Ebola Virus Disease

What is Ebola Virus Disease?

Ebola Virus Disease (EVD) is a rare and deadly disease most commonly affecting people and nonhuman primates (monkeys, gorillas, and chimpanzees). It is caused by an infection with one of five known Ebola virus species, four of which can cause disease in people:

  • Ebola virus (Zaire ebolavirus)
  • Sudan virus (Sudan ebolavirus)
  • Taï Forest virus (Taï Forest ebolavirus, formerly Côte d’Ivoire ebolavirus)
  • Bundibugyo virus (Bundibugyo ebolavirus)
  • Reston virus (Reston ebolavirus), known to cause disease in nonhuman primates and pigs, but not in people

Ebola virus was first discovered in 1976 near the Ebola River in what is now the Democratic Republic of Congo. Since then, the virus has been infecting people from time to time, leading to outbreaks in several African countries. Scientists do not know where Ebola virus comes from. However, based on the nature of similar viruses, they believe the virus is animal-borne, with bats being the most likely source. The bats carrying the virus can transmit it to other animals, like apes, monkeys, duikers and humans


How does Ebola Spread?

A person infected with Ebola is not contagious until symptoms begin to appear.

It is spread through:

  • Contact with bodily fluids (blood, feces, saliva, sweat, urine, vomit, semen etc.) of an infected person or animal with symptoms of EVD
  • Contact with contaminated objects (needles, syringes) of infected individuals or animals
  • Contact with the skin or pelt of an infected animal or human, alive or dead
  • Contact with uncleansed surfaces contaminated with bodily fluids from infected animals or humans

Ebola viruses enter the human body through broken or irritated skin or unprotected mucous membranes (eyes, nose, mouth, genitals, and GI tract) or by direct injection (e.g. needle stick).  Ebola can spread between families, friends, and other close contacts.  It can also spread quickly within healthcare settings (clinics and hospitals).  Touching or laying the hands on a dead body during funerals of persons who died of EVD is a frequent cause of contamination.



Symptoms can appear 2 to 21 days after infection and in rare instances more than 21 days  after infection , but more typically between 8 to 11 days.

Symptoms include:

  • Fever
  • Severe headache
  • Muscle pain
  • Nausea
  • Vomiting
  • Diarrhea
  • Stomach pain
  • Unexplained bleeding or bruising



Currently, there are no specific treatments that have been proven to be effective against EVD. Instead, symptoms are treated as they appear. When basic interventions are used early, the chances of survival increase significantly.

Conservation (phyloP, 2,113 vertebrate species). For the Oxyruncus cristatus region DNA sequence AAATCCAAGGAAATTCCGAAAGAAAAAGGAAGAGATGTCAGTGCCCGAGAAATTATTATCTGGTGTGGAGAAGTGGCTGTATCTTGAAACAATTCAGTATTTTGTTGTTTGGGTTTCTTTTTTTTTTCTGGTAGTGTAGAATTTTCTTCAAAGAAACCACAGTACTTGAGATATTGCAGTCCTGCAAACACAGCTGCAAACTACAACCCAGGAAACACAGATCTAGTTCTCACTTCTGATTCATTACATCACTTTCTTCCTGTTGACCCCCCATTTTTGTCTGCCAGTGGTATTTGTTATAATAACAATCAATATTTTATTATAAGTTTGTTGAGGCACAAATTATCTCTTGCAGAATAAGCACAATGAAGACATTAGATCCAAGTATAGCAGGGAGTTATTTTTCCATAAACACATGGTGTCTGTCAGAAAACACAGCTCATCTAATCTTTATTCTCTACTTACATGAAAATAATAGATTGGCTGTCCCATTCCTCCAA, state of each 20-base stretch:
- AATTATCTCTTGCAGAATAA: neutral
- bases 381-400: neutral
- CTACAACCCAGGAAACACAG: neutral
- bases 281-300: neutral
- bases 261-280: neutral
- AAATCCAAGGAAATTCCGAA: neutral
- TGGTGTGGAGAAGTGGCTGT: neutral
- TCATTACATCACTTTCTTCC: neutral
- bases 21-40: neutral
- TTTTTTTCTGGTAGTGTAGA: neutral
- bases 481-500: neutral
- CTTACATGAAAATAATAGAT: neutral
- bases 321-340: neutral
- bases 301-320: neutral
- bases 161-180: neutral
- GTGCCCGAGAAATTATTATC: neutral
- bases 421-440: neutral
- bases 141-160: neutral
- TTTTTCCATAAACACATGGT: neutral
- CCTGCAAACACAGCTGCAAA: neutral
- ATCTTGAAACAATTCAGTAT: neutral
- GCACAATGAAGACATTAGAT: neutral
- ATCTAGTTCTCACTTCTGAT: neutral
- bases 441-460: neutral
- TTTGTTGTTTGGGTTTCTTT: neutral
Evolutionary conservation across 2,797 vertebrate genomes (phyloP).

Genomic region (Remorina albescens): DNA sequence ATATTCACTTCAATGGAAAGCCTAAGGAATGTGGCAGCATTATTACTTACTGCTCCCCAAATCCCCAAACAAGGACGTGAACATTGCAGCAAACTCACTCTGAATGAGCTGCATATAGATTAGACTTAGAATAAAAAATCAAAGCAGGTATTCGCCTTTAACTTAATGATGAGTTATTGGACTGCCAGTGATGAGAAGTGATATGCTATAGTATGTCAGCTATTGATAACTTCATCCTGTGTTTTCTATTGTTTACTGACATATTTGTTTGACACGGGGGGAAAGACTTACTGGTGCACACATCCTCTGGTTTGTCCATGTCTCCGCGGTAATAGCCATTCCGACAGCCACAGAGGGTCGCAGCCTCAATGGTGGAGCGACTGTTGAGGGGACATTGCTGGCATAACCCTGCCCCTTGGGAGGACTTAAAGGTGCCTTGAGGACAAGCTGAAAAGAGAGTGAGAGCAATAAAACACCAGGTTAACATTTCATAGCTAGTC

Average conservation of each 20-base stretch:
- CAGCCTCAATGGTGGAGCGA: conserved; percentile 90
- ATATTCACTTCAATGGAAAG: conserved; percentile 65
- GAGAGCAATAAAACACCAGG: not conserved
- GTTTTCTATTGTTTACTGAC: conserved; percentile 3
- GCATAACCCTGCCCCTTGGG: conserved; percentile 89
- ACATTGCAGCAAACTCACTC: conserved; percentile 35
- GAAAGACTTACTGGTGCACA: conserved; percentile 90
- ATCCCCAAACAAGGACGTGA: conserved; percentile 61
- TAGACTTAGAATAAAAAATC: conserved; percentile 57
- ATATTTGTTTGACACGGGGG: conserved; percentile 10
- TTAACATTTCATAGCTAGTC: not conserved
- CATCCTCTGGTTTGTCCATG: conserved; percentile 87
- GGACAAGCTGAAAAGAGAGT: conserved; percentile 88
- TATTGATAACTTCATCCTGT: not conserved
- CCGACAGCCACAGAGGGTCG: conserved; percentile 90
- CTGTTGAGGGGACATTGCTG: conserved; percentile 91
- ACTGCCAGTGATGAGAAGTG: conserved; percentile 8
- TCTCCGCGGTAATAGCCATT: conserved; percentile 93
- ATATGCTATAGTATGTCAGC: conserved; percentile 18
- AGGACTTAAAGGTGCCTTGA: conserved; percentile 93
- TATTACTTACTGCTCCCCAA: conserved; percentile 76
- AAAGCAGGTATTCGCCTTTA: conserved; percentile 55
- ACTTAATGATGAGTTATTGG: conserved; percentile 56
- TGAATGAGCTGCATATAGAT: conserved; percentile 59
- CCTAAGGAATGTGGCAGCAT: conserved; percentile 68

These interventions include:

  • Fluids and balancing electrolytes
  • Drugs to address vomiting, diarrhea and pain
  • Maintaining oxygen status and blood pressure
  • Treatment of other infections as they occur

What if I traveled to a country where EVD outbreaks have occurred?

The State of Florida by Executive Order (14-280) states that the Florida Department of Health must actively monitor all asymptomatic travelers returning from CDC designated Ebola-affected areas as follows:

  • Those with no known exposure to EVD the monitoring will include at least:
    •  In-person risk assessment ≤ 12 hours of traveler's arrival in FL
    • Twice-daily 21-day health monitoring
    • Persons with Known Exposure to EVD, Under FL DOH: 3 81. 00315(4 ), FL will “Quarantine all high-risk travelers from EVD-affected countries in West Africa identified by CDC as being located in Florida for a period of 21 days following last known EVD exposure.”


What if I’ve been exposed to EVD?

Call the FSU University Health Services if you are a student or  if you are an employee, even if you have no symptoms. They will tell you what university-specific instructions you should follow.



FSU is currently following CDC guidelines regarding travel. The recommendations against non-essential travel, including education-related travel, are in place to help control the Ebola virus outbreak and prevent continued spread of the virus. It is impossible to predict exactly how long the outbreak will take to control. Travelers are strongly encouraged to stay up to date with travel recommendations.

For more information regarding travel recommendations, Click Here

FSU Foreign Travel Clinic


Additional Resources

Florida Health

Center for Disease Control & Protection